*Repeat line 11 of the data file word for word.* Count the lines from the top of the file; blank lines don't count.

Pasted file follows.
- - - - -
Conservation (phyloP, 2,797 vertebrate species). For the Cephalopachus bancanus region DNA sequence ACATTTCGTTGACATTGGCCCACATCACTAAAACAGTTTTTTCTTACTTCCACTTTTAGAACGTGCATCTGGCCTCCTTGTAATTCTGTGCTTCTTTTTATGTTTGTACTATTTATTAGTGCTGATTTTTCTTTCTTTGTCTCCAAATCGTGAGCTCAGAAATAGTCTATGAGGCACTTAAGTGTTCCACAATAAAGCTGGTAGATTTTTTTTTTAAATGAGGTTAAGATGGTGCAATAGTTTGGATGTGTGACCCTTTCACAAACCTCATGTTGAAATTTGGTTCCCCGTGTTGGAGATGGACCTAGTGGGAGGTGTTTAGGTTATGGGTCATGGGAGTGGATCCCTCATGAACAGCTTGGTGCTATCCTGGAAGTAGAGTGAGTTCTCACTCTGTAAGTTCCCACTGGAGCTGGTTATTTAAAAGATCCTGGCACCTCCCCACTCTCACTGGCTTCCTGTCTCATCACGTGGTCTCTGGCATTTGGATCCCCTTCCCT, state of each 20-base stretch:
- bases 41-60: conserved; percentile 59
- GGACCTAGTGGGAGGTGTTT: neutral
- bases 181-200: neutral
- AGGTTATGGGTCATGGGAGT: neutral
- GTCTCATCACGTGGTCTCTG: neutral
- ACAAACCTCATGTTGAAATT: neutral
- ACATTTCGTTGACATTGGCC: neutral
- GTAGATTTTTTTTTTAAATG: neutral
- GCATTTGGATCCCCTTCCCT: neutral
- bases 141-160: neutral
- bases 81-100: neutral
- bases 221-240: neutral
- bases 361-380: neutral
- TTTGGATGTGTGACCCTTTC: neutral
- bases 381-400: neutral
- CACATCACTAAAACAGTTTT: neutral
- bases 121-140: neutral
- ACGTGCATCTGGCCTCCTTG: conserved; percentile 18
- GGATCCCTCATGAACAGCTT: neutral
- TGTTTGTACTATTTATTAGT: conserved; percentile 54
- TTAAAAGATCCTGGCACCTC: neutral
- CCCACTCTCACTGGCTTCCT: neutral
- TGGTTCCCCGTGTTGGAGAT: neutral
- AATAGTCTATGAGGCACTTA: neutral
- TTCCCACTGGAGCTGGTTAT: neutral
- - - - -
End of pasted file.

- bases 141-160: neutral